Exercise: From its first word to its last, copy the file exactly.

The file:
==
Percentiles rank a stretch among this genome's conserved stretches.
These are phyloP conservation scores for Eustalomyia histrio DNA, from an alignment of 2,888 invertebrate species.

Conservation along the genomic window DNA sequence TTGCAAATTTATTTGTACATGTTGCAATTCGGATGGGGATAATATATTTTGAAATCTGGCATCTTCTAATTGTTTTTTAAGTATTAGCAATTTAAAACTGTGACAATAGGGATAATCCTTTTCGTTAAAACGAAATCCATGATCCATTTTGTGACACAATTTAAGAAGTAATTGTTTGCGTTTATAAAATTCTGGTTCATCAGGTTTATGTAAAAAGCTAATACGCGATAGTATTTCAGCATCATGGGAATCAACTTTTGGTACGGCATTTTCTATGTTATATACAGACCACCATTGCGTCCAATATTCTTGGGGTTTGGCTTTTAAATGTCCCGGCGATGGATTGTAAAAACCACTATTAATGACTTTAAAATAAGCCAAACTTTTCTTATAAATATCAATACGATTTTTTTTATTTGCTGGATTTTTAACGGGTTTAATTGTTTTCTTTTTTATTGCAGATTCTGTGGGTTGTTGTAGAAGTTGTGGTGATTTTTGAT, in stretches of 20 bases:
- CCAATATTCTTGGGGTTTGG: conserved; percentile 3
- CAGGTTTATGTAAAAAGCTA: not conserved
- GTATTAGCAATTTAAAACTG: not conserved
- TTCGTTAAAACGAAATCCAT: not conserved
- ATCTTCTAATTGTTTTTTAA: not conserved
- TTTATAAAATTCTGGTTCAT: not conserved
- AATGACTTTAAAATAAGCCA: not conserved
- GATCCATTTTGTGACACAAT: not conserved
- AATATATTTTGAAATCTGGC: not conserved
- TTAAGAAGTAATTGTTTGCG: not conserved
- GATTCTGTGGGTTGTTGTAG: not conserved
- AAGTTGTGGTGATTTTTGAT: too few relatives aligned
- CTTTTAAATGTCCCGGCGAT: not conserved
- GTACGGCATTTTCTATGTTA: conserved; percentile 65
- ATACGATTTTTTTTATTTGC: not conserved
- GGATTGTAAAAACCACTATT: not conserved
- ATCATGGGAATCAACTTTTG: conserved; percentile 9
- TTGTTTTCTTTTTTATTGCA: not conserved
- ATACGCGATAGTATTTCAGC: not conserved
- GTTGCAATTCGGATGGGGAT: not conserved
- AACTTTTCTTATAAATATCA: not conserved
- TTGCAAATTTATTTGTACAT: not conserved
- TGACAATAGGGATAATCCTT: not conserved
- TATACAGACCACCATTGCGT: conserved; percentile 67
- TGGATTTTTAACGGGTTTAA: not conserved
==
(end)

Percentiles rank a stretch among this genome's conserved stretches.
These are phyloP conservation scores for Eustalomyia histrio DNA, from an alignment of 2,888 invertebrate species.

Conservation along the genomic window DNA sequence TTGCAAATTTATTTGTACATGTTGCAATTCGGATGGGGATAATATATTTTGAAATCTGGCATCTTCTAATTGTTTTTTAAGTATTAGCAATTTAAAACTGTGACAATAGGGATAATCCTTTTCGTTAAAACGAAATCCATGATCCATTTTGTGACACAATTTAAGAAGTAATTGTTTGCGTTTATAAAATTCTGGTTCATCAGGTTTATGTAAAAAGCTAATACGCGATAGTATTTCAGCATCATGGGAATCAACTTTTGGTACGGCATTTTCTATGTTATATACAGACCACCATTGCGTCCAATATTCTTGGGGTTTGGCTTTTAAATGTCCCGGCGATGGATTGTAAAAACCACTATTAATGACTTTAAAATAAGCCAAACTTTTCTTATAAATATCAATACGATTTTTTTTATTTGCTGGATTTTTAACGGGTTTAATTGTTTTCTTTTTTATTGCAGATTCTGTGGGTTGTTGTAGAAGTTGTGGTGATTTTTGAT, in stretches of 20 bases:
- CCAATATTCTTGGGGTTTGG: conserved; percentile 3
- CAGGTTTATGTAAAAAGCTA: not conserved
- GTATTAGCAATTTAAAACTG: not conserved
- TTCGTTAAAACGAAATCCAT: not conserved
- ATCTTCTAATTGTTTTTTAA: not conserved
- TTTATAAAATTCTGGTTCAT: not conserved
- AATGACTTTAAAATAAGCCA: not conserved
- GATCCATTTTGTGACACAAT: not conserved
- AATATATTTTGAAATCTGGC: not conserved
- TTAAGAAGTAATTGTTTGCG: not conserved
- GATTCTGTGGGTTGTTGTAG: not conserved
- AAGTTGTGGTGATTTTTGAT: too few relatives aligned
- CTTTTAAATGTCCCGGCGAT: not conserved
- GTACGGCATTTTCTATGTTA: conserved; percentile 65
- ATACGATTTTTTTTATTTGC: not conserved
- GGATTGTAAAAACCACTATT: not conserved
- ATCATGGGAATCAACTTTTG: conserved; percentile 9
- TTGTTTTCTTTTTTATTGCA: not conserved
- ATACGCGATAGTATTTCAGC: not conserved
- GTTGCAATTCGGATGGGGAT: not conserved
- AACTTTTCTTATAAATATCA: not conserved
- TTGCAAATTTATTTGTACAT: not conserved
- TGACAATAGGGATAATCCTT: not conserved
- TATACAGACCACCATTGCGT: conserved; percentile 67
- TGGATTTTTAACGGGTTTAA: not conserved